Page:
Mumbai/New Delhi:If your first sexual encounter happened after you crossed 30, you belong to a small minority in India. Among Indians who have sex, more than 90% had their first sexual intercourse before reaching the age of 30, according to data from the National Family Health Survey (NFHS), a large-scale nationally representative survey conducted in 2015-16.

Men are mostly likely to have had their first sexual intercourse at the age of 20-24, the data shows. For women, the peak age at first sex is lower at 15-19.

The difference between the genders is primarily on account of the difference in the ages at which they tend to get married. Most sexual encounters in India tend to be of the conjugal kind, the data suggests. Thus, women tend to have sex at an earlier age because they get married at a younger age.

However, there are important differences across people with different educational attainments. People with higher levels of education tend to stay in college longer, and hence get married later. The age at first intercourse for such people therefore tends to be later. As the chart shows, the curves shift right-wards for both men and women when their educational attainment goes up.

The data suggests that pre-marital sex is still a taboo across large swathes of the country. Only about 11% of single men and 2% of single women in the 15-24 age-group reported having had sex. The proportion of single men (15-24 age-group) reporting pre-marital sex was relatively higher in Chhattisgarh (21.1%) and Madhya Pradesh (20.7%) among the major states. The NFHS data on sexual relations is based on a sample of more than 100,000 men and women each.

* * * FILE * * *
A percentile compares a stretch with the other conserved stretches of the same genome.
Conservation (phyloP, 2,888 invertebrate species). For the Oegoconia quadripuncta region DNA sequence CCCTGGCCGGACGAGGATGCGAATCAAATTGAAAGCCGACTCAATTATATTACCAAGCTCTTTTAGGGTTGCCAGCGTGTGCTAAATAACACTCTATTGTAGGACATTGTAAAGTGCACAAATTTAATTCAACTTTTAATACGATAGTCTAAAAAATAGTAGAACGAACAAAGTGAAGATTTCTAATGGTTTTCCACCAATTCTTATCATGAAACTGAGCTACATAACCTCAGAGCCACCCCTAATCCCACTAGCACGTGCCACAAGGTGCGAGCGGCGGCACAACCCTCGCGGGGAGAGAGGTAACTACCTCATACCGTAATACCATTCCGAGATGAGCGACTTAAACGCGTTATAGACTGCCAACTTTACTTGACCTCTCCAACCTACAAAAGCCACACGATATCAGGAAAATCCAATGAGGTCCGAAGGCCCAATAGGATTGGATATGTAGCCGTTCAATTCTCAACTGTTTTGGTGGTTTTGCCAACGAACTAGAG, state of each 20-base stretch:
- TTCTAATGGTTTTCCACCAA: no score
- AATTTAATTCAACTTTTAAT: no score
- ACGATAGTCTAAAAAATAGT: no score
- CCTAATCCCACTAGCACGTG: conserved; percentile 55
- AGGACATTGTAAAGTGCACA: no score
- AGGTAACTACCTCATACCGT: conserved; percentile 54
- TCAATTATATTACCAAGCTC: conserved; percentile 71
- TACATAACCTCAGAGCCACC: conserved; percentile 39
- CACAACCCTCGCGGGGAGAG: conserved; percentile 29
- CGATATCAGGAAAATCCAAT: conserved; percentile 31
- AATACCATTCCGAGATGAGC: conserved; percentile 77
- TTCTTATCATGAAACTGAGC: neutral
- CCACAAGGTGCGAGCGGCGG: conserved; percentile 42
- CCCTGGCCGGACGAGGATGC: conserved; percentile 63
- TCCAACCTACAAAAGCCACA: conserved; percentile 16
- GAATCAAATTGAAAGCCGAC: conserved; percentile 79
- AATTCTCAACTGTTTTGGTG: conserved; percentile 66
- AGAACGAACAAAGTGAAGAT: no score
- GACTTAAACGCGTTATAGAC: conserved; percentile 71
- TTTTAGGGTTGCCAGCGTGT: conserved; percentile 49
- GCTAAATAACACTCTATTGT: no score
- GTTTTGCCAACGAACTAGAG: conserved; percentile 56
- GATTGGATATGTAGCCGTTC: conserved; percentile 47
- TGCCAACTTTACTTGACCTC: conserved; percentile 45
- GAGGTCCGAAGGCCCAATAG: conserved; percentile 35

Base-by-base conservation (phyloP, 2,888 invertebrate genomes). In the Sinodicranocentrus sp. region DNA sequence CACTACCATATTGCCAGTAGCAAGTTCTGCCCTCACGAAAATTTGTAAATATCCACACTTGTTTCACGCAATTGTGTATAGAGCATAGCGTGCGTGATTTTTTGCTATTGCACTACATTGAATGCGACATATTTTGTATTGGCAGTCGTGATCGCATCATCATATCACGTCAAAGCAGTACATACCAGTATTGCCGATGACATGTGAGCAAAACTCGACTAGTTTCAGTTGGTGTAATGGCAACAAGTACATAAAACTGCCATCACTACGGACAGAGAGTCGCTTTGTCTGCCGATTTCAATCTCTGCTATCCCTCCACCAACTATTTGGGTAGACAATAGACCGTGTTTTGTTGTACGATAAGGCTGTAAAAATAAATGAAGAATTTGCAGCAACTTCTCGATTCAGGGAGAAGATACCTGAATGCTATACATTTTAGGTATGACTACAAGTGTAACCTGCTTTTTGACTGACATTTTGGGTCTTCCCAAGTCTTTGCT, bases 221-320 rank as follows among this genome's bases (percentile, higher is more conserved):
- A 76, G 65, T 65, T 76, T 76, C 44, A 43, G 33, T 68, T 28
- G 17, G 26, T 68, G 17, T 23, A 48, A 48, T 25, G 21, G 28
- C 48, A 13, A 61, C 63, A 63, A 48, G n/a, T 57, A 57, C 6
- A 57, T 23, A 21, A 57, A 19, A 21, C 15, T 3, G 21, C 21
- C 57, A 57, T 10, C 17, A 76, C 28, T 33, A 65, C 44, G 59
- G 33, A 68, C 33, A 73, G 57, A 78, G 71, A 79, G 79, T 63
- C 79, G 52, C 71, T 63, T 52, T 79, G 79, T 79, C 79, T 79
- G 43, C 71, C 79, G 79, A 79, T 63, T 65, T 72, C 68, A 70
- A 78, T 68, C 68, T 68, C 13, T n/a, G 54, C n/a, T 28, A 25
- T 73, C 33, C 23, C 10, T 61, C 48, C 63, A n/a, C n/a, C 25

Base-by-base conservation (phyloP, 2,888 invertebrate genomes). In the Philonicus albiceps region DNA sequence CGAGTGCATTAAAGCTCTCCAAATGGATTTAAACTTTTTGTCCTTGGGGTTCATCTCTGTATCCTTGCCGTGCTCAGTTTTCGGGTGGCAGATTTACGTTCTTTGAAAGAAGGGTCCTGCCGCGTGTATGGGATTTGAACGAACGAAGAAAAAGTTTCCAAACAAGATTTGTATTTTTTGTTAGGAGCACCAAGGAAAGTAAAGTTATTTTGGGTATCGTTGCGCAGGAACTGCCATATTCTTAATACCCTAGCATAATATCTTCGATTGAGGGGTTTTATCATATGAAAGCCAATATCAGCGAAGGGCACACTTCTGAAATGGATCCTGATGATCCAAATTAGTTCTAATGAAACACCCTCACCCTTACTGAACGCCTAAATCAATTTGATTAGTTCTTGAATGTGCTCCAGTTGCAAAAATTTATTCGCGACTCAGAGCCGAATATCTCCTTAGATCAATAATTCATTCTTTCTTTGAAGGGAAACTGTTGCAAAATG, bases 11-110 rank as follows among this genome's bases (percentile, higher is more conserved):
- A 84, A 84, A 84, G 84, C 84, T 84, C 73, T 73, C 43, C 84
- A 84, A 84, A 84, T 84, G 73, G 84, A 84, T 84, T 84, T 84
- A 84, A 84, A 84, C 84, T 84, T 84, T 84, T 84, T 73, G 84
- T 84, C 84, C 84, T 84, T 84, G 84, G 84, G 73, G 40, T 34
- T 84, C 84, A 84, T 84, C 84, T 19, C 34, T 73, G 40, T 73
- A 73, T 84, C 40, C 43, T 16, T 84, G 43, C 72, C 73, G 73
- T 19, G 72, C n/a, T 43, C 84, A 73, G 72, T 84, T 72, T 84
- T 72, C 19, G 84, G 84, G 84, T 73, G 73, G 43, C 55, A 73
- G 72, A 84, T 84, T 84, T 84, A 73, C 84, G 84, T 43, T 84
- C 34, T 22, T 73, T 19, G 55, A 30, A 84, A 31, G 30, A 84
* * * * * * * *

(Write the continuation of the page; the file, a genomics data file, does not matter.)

The data shows that north Indians report a more active sex life compared to those in the South. More than 55% of both men and women respondents in states such as Haryana, Punjab, Chhattisgarh and West Bengal reported having sex in the four weeks prior to being surveyed. Other states where a majority of people reported an active sex life are Madhya Pradesh and Rajasthan.

Nationally, 47% of men and 48% of women reported having sex over the past four weeks. One caveat worth keeping in mind is that the figures are based entirely on self-reported data, and it is difficult to gauge the extent of false reporting.

The proportion of single people who reported an active sex life is lower compared to the overall average: 3% of single men (across all age groups) reported having sex in the four weeks prior to the survey. Among single women, the figure is even lower at less than 1%.

The proportion of sexually active single males is relatively higher (above 5%) in states such as Punjab, Haryana, Chhattisgarh and Madhya Pradesh. The proportion of sexually active single females is relatively higher in Karnataka (2%) and Gujarat (1.9%). Singles include never-married persons as well as those who were married but are not married now.

Fourteen percent of never-married men and 2% of never-married women reported having had sex. The rates vary across states, but there is a close correlation across states between the proportion of never-married males and the proportion of never-married females who reported having had sex.

Of those singles who reported having sex, a majority had sex with their boyfriends or girlfriends (who do not share the same accommodation). Roughly a tenth of them reported having sex with their live-in partners.

Twelve percent of single men who have had sex reported having sex with casual acquaintances while 6% of such men reported using the services of a commercial sex worker. The corresponding figures for single women are extremely low. But given that a significant chunk of women reported “other" as their sexual partner it is possible that the actual number of women who have had sex with casual acquaintances is higher than what they choose to report.

This is the first in a two-part data journalism series on sexual relations and sexual awareness among Indians.

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